Trinity and the Challenges of Continuing KDE 3

This morning, while having my usual Cafe Latte (albeit this time in Berlin instead of at home sweet home in Nijmegen), I read about the Trinity project, which is an effort to revive KDE 3. I think this project nicely shows the advantages of Free Software. While the vast majority of KDE contributors agrees that KDE 3 is a dead end, technologically, these two guys (according to the somewhat sparse information on the website) are trying to continue to support and feature development on KDE3. Now I see a couple of real challenges for this project:

  • Maintainance – KDE 3 is a large codebase. You need a good amount of people with domain knowledge of many different areas to effectively maintain a project like KDE. I see some of the first roadmap tasks for Trinity are updating the build system to deal with all the updated developer tools (e.g. newer autotools versions).
  • Upstream Support – Official support for Qt3 ended on July, 1st 2007. nearly three years ago. Now this is not necessarily a problem (as Qt, too is Free Software), but it puts additional stress on the maintainance team — you have to provide support for Qt as well, not only KDE. This is also true for many other upstream components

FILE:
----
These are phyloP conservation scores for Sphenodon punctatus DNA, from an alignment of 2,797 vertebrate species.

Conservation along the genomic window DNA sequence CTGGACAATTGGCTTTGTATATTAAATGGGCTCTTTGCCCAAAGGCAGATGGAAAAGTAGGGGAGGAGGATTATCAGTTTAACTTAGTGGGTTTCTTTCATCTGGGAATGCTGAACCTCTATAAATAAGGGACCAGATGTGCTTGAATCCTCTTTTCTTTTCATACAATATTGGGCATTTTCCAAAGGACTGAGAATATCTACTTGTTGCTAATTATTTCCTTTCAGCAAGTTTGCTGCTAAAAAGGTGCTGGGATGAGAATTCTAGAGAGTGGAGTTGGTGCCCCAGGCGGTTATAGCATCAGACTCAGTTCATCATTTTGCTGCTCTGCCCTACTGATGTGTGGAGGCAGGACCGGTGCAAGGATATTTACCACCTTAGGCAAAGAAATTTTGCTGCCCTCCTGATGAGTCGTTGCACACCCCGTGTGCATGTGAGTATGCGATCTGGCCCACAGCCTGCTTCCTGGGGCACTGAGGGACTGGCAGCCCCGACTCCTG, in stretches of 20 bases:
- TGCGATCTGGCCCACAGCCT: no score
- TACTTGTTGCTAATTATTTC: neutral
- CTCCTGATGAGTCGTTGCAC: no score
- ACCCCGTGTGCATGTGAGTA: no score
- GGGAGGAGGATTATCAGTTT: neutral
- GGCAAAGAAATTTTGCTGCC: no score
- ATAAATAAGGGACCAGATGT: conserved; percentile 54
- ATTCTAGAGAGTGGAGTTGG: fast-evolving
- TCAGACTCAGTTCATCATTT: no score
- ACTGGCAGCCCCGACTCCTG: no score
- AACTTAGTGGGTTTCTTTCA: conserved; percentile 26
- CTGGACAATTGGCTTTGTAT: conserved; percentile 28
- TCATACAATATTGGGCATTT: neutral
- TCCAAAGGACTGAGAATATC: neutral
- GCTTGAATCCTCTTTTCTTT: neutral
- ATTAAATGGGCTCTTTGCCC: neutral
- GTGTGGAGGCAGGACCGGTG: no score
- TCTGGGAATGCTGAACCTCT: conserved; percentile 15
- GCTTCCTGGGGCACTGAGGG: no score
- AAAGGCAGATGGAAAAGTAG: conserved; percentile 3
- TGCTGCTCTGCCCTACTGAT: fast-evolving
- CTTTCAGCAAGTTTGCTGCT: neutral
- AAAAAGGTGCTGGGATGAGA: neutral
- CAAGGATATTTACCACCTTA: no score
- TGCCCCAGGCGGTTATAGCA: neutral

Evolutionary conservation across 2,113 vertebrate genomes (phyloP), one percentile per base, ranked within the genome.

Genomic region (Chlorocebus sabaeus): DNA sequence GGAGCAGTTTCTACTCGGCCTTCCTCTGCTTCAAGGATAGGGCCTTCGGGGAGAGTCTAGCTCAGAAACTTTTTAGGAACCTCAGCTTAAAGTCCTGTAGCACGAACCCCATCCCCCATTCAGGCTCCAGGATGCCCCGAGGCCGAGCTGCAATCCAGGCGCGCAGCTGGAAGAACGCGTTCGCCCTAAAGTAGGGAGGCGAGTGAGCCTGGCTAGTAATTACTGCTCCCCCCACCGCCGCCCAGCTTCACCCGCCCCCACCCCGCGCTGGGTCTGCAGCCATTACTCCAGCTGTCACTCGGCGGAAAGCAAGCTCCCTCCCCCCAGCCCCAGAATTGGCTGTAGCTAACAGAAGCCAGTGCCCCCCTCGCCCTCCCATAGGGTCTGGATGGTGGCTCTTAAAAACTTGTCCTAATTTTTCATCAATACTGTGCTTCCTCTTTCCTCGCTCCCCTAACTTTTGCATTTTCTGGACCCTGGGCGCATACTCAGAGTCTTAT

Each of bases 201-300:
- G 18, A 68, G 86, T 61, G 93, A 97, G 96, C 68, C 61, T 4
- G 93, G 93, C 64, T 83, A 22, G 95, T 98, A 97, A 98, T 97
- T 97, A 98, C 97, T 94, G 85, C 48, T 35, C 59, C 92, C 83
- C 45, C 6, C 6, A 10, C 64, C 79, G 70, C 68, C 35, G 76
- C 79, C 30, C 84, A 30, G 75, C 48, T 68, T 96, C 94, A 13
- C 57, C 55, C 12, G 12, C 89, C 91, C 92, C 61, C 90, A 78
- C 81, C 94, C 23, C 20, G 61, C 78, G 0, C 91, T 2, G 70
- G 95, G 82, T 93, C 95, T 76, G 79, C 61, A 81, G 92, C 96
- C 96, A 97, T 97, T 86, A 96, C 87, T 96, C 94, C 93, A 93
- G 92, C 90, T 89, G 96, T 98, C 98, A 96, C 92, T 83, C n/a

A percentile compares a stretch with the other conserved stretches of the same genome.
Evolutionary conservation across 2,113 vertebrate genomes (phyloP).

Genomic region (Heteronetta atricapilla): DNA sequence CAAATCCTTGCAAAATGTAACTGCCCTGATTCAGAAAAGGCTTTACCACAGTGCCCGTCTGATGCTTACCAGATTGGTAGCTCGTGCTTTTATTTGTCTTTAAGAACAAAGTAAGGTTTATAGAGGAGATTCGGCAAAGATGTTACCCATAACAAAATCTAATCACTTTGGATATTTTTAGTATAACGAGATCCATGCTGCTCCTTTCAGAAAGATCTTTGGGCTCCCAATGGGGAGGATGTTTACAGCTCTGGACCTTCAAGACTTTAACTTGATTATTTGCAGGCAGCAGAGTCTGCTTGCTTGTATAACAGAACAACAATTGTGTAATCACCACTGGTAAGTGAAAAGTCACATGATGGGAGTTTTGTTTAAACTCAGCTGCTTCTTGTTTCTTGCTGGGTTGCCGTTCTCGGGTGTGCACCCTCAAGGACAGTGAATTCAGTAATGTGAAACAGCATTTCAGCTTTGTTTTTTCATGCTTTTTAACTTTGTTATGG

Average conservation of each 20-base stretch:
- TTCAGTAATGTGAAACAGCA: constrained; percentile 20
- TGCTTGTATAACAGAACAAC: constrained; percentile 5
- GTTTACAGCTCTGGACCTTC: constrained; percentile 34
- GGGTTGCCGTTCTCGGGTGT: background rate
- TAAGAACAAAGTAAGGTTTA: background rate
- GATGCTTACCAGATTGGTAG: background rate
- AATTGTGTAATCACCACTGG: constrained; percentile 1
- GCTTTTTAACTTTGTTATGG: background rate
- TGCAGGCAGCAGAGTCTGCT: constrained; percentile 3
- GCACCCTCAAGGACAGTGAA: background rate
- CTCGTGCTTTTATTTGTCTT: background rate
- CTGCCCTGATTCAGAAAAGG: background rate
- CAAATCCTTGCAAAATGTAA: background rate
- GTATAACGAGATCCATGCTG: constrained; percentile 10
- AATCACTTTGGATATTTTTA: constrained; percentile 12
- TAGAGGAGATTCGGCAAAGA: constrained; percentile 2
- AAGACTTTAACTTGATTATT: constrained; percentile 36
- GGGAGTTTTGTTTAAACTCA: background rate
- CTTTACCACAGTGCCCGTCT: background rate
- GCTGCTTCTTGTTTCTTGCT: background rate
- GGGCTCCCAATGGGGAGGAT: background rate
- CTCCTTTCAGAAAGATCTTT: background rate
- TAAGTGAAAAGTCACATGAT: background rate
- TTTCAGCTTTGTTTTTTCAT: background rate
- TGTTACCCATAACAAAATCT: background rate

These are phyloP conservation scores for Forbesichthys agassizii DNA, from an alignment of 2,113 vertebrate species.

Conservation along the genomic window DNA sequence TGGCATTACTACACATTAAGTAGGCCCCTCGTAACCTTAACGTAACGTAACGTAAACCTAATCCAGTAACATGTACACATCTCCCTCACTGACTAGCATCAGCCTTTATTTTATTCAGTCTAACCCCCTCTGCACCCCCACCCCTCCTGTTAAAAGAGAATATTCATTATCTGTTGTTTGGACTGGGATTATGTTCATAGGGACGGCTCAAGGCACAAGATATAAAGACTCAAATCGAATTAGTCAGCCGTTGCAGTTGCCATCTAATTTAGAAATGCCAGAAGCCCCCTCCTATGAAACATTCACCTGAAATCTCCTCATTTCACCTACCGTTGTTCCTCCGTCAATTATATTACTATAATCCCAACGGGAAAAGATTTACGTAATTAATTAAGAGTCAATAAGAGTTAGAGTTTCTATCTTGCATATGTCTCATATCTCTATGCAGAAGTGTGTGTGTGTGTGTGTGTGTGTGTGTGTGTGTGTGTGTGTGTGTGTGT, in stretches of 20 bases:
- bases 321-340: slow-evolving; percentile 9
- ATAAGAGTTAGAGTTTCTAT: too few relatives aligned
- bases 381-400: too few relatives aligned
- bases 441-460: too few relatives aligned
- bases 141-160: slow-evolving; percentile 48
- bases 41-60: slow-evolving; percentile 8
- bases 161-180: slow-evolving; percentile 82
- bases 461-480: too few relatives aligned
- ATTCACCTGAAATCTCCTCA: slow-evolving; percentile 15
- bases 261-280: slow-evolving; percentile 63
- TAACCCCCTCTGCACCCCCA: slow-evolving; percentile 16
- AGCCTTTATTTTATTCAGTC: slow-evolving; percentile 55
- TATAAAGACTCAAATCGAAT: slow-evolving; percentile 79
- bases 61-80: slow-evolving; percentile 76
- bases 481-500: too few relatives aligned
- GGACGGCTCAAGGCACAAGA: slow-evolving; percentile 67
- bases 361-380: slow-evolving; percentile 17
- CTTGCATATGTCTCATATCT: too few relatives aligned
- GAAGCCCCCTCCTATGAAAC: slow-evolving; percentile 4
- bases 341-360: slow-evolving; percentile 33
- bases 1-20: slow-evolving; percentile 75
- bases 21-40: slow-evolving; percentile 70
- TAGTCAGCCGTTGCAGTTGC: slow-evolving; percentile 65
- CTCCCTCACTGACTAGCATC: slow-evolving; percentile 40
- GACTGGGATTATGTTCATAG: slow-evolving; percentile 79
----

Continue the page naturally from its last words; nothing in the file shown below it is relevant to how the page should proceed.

• Community Support – KDE has many applications, and their developers take conscious decisions wether or not to support a specific version. Moreover, developers take great pride in their creations. Patches made to those components (even if it’s just maintainance) should be reviewed by their developers (who also happen to know the codebase best, have domain knowledge, and so on). Now the resources of these subprojects are also limited, and many decided to effectively end of life the support for their KDE 3 versions and fully concentrate on the KDE 4 version.
  • Interoperability – In KDE 4, we introduced a couple of new technologies, D-Bus as our inter-process-communication mechanism, and the FreeDesktop icon naming scheme for Oxygen, KDE4’s artwork pillar. This was (and is) not possible with KDE3, and is actually only the tip of the iceberg of many improvements that have gone into KDE4, and which cannot be taken advantage of by programs based on KDE 3.
  • Testing & QA – While the whole KDE project switched to KDE 4, we realised that releasing KDE 3 would be a lot harder in the future, since we heavily rely on the community testing the code before releases. This assures that the code is of sufficient quality and actually works. This process is not quite trivial, it needs testing, but also reviewing of changes that go into the codebase. For reviewing code you need familiarity with the APIs used by it, the actual codebase that’s being changed, and on top of that domain knowledge of the area your program is used in (for example if you’re writing a mail client, you should know mail protocols, and so on.) Again, you need a larger team to assure sufficient quality of the code you release.